Date: July 11, 2018
Source: University of Exeter
Illuminating fishing nets with low-cost lights could reduce the terrible impact they have on seabirds and marine-dwellers by more than 85 per cent, new research has shown.
A team of international researchers, led by Dr Jeffrey Mangel from the University of Exeter, has shown the number of birds caught in gillnets can be drastically reduced by attaching green battery-powered light-emitting diodes (LEDs).
For the study, the researchers compared 114 pairs of gillnets -- which are anchored in fixed positions at sea and designed to snare fish by the gills -- in fishing waters off the coast of Peru.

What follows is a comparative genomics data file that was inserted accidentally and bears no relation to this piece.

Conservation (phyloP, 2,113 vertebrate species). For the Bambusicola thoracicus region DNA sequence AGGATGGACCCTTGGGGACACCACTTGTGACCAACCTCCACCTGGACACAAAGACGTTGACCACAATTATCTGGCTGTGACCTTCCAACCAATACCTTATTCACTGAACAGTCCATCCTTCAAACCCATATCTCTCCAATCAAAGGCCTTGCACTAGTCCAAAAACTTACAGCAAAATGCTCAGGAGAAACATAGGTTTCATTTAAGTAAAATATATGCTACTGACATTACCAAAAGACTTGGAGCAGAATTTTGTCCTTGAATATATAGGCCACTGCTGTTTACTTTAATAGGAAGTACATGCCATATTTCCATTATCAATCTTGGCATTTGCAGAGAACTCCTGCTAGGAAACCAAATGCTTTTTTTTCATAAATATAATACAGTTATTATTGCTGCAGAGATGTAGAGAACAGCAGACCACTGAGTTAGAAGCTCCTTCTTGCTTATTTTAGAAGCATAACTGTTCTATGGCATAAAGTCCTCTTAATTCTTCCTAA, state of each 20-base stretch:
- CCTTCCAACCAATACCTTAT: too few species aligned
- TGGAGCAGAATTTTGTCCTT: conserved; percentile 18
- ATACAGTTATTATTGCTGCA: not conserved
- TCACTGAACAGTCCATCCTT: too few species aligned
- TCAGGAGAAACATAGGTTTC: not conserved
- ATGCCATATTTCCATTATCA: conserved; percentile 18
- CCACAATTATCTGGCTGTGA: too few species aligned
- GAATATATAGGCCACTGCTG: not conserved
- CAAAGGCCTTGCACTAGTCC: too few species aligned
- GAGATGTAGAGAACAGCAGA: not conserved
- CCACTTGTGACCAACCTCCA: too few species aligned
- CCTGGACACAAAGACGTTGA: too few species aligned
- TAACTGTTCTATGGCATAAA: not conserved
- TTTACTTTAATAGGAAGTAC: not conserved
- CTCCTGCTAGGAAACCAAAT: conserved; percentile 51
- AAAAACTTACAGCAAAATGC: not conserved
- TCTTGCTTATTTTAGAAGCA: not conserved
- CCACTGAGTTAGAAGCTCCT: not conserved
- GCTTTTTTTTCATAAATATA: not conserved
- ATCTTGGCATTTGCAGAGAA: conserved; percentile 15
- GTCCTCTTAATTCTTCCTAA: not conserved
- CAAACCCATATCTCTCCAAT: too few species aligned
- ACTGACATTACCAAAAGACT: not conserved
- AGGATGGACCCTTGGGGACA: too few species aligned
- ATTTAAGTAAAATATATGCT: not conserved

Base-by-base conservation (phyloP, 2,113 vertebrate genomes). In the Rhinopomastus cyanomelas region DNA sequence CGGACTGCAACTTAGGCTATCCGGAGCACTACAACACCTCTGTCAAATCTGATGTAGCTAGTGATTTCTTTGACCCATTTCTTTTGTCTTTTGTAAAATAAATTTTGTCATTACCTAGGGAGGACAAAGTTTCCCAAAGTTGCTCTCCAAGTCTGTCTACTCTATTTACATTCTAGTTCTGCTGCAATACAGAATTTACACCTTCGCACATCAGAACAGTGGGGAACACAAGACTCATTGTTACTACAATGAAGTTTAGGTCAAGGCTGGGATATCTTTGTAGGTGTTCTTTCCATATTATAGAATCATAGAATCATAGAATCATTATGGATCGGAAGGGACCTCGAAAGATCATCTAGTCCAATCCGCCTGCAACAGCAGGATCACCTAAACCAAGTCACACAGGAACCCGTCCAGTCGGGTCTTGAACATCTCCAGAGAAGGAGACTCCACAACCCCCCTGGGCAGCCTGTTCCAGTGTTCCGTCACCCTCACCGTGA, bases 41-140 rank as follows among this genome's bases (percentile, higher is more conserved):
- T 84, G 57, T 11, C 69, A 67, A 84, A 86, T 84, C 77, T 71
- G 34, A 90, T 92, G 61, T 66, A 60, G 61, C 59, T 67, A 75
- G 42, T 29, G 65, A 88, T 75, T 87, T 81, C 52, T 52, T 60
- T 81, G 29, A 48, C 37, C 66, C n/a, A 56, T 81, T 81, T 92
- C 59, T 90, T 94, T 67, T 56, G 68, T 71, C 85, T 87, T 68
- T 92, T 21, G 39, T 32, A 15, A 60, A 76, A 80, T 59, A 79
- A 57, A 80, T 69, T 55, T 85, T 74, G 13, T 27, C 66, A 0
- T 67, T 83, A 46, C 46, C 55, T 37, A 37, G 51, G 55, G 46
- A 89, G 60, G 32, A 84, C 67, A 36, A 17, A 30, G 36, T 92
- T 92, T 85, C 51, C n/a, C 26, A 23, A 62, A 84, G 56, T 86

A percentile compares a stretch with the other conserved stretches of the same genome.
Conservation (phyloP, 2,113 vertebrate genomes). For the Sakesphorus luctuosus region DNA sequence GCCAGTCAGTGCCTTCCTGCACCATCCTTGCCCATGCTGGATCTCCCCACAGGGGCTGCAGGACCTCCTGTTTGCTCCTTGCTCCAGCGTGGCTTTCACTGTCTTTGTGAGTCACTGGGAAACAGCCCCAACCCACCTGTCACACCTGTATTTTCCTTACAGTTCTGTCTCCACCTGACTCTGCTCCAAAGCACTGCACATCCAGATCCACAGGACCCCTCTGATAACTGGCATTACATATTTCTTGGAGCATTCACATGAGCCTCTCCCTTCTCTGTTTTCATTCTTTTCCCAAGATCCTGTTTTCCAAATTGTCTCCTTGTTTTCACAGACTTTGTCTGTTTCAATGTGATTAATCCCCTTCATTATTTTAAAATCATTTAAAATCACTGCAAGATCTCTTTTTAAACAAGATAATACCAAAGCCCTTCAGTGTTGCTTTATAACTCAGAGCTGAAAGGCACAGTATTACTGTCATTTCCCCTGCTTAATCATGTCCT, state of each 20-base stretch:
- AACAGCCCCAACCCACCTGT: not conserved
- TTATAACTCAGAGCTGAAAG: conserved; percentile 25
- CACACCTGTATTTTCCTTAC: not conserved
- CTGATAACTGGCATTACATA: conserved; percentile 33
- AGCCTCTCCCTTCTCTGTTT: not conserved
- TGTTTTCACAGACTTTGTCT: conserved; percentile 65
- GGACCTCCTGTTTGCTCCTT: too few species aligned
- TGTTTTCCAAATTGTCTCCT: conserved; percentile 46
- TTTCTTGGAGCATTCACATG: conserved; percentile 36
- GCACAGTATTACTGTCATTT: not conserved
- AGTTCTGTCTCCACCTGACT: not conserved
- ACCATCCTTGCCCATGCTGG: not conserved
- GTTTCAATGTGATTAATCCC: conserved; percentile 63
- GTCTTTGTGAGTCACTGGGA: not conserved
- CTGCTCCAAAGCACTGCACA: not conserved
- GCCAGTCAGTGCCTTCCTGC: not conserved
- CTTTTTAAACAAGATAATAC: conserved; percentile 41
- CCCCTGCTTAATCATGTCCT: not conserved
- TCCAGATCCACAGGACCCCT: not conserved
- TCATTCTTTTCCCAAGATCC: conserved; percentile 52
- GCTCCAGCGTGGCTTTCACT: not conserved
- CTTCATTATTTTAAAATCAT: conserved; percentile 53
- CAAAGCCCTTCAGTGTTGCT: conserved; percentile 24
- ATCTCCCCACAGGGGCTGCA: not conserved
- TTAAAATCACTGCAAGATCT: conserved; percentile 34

They discovered that the nets fitted with the LEDs caught 85 per cent fewer guanay cormorants -- a native diving bird that commonly becomes entangled in nets -- compared with those without lights.
Coupled with previous research conducted by the same team, that showed LED lighting also reduced the number of sea turtles caught in fishing nets by 64 per cent, the researchers believe the lights offer a cheap, reliable and durable way to dramatically reduce the capture and death of birds and turtles, without reducing the intended catch of fish.
The research is published in the Royal Society journal Open Science on Wednesday, July 11 2018.
Lead author Dr Mangel, from the Centre for Ecology and Conservation at the University's Penryn Campus, said: "We are very encouraged by the results from this study.